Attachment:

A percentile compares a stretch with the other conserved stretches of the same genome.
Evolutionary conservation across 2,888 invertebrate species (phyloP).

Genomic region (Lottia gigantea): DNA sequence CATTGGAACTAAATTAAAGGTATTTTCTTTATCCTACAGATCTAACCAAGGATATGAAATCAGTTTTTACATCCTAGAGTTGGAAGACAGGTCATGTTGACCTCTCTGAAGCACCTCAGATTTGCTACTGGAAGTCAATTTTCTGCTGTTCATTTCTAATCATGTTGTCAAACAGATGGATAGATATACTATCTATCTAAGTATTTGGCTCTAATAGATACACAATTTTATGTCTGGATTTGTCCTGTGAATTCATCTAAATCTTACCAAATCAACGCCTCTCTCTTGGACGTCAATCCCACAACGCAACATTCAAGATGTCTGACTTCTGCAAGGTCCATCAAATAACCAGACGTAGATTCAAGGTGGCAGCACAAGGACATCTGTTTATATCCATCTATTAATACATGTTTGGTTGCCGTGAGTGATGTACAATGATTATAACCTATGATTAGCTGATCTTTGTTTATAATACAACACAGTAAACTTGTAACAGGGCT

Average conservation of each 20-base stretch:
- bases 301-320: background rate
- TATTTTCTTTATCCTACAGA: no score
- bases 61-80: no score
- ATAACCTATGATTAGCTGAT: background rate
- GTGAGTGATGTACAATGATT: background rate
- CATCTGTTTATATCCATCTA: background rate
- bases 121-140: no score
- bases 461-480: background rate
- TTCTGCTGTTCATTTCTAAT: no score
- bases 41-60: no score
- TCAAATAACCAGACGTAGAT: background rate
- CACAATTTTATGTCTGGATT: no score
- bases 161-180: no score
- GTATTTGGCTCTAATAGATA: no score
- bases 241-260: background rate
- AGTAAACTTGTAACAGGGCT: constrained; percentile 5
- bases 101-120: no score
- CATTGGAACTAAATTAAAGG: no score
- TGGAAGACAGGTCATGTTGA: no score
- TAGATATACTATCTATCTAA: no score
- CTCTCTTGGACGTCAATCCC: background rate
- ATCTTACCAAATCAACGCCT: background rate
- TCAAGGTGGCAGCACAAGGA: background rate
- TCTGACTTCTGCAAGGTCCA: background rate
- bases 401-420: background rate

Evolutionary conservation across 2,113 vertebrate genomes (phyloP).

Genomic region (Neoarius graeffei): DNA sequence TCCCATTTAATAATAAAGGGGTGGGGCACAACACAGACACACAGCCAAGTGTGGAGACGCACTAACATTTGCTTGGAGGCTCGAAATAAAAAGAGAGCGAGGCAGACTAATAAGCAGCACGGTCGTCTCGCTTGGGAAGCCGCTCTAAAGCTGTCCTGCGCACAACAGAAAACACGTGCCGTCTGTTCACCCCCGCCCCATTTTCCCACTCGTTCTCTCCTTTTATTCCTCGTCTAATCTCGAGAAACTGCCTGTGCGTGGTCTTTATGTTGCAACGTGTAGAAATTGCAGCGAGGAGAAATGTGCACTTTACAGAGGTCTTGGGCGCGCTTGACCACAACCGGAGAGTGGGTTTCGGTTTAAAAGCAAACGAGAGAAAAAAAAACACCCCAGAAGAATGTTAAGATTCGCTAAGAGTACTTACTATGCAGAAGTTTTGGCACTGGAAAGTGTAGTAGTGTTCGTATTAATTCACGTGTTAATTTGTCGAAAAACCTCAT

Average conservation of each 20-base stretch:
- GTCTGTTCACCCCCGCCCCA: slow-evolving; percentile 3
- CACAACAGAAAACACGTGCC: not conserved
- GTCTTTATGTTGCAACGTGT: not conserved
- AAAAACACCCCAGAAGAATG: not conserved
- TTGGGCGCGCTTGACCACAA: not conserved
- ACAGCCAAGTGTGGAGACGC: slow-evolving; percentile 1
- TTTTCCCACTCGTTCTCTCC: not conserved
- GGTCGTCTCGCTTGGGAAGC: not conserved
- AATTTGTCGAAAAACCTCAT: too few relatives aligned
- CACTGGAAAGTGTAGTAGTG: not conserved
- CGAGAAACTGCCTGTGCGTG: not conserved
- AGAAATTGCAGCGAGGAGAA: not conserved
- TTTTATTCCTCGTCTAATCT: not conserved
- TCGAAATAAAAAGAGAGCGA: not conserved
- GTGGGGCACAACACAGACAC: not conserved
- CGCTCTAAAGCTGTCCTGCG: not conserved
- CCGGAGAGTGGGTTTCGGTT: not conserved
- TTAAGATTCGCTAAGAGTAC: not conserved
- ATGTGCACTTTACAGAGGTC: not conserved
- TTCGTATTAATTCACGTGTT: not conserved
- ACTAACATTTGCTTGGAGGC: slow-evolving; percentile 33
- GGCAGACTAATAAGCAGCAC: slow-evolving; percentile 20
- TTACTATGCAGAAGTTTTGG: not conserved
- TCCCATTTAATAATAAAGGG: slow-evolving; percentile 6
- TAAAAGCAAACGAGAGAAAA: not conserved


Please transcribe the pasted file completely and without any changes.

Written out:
A percentile compares a stretch with the other conserved stretches of the same genome.
Evolutionary conservation across 2,888 invertebrate species (phyloP).

Genomic region (Lottia gigantea): DNA sequence CATTGGAACTAAATTAAAGGTATTTTCTTTATCCTACAGATCTAACCAAGGATATGAAATCAGTTTTTACATCCTAGAGTTGGAAGACAGGTCATGTTGACCTCTCTGAAGCACCTCAGATTTGCTACTGGAAGTCAATTTTCTGCTGTTCATTTCTAATCATGTTGTCAAACAGATGGATAGATATACTATCTATCTAAGTATTTGGCTCTAATAGATACACAATTTTATGTCTGGATTTGTCCTGTGAATTCATCTAAATCTTACCAAATCAACGCCTCTCTCTTGGACGTCAATCCCACAACGCAACATTCAAGATGTCTGACTTCTGCAAGGTCCATCAAATAACCAGACGTAGATTCAAGGTGGCAGCACAAGGACATCTGTTTATATCCATCTATTAATACATGTTTGGTTGCCGTGAGTGATGTACAATGATTATAACCTATGATTAGCTGATCTTTGTTTATAATACAACACAGTAAACTTGTAACAGGGCT

Average conservation of each 20-base stretch:
- bases 301-320: background rate
- TATTTTCTTTATCCTACAGA: no score
- bases 61-80: no score
- ATAACCTATGATTAGCTGAT: background rate
- GTGAGTGATGTACAATGATT: background rate
- CATCTGTTTATATCCATCTA: background rate
- bases 121-140: no score
- bases 461-480: background rate
- TTCTGCTGTTCATTTCTAAT: no score
- bases 41-60: no score
- TCAAATAACCAGACGTAGAT: background rate
- CACAATTTTATGTCTGGATT: no score
- bases 161-180: no score
- GTATTTGGCTCTAATAGATA: no score
- bases 241-260: background rate
- AGTAAACTTGTAACAGGGCT: constrained; percentile 5
- bases 101-120: no score
- CATTGGAACTAAATTAAAGG: no score
- TGGAAGACAGGTCATGTTGA: no score
- TAGATATACTATCTATCTAA: no score
- CTCTCTTGGACGTCAATCCC: background rate
- ATCTTACCAAATCAACGCCT: background rate
- TCAAGGTGGCAGCACAAGGA: background rate
- TCTGACTTCTGCAAGGTCCA: background rate
- bases 401-420: background rate

Evolutionary conservation across 2,113 vertebrate genomes (phyloP).

Genomic region (Neoarius graeffei): DNA sequence TCCCATTTAATAATAAAGGGGTGGGGCACAACACAGACACACAGCCAAGTGTGGAGACGCACTAACATTTGCTTGGAGGCTCGAAATAAAAAGAGAGCGAGGCAGACTAATAAGCAGCACGGTCGTCTCGCTTGGGAAGCCGCTCTAAAGCTGTCCTGCGCACAACAGAAAACACGTGCCGTCTGTTCACCCCCGCCCCATTTTCCCACTCGTTCTCTCCTTTTATTCCTCGTCTAATCTCGAGAAACTGCCTGTGCGTGGTCTTTATGTTGCAACGTGTAGAAATTGCAGCGAGGAGAAATGTGCACTTTACAGAGGTCTTGGGCGCGCTTGACCACAACCGGAGAGTGGGTTTCGGTTTAAAAGCAAACGAGAGAAAAAAAAACACCCCAGAAGAATGTTAAGATTCGCTAAGAGTACTTACTATGCAGAAGTTTTGGCACTGGAAAGTGTAGTAGTGTTCGTATTAATTCACGTGTTAATTTGTCGAAAAACCTCAT

Average conservation of each 20-base stretch:
- GTCTGTTCACCCCCGCCCCA: slow-evolving; percentile 3
- CACAACAGAAAACACGTGCC: not conserved
- GTCTTTATGTTGCAACGTGT: not conserved
- AAAAACACCCCAGAAGAATG: not conserved
- TTGGGCGCGCTTGACCACAA: not conserved
- ACAGCCAAGTGTGGAGACGC: slow-evolving; percentile 1
- TTTTCCCACTCGTTCTCTCC: not conserved
- GGTCGTCTCGCTTGGGAAGC: not conserved
- AATTTGTCGAAAAACCTCAT: too few relatives aligned
- CACTGGAAAGTGTAGTAGTG: not conserved
- CGAGAAACTGCCTGTGCGTG: not conserved
- AGAAATTGCAGCGAGGAGAA: not conserved
- TTTTATTCCTCGTCTAATCT: not conserved
- TCGAAATAAAAAGAGAGCGA: not conserved
- GTGGGGCACAACACAGACAC: not conserved
- CGCTCTAAAGCTGTCCTGCG: not conserved
- CCGGAGAGTGGGTTTCGGTT: not conserved
- TTAAGATTCGCTAAGAGTAC: not conserved
- ATGTGCACTTTACAGAGGTC: not conserved
- TTCGTATTAATTCACGTGTT: not conserved
- ACTAACATTTGCTTGGAGGC: slow-evolving; percentile 33
- GGCAGACTAATAAGCAGCAC: slow-evolving; percentile 20
- TTACTATGCAGAAGTTTTGG: not conserved
- TCCCATTTAATAATAAAGGG: slow-evolving; percentile 6
- TAAAAGCAAACGAGAGAAAA: not conserved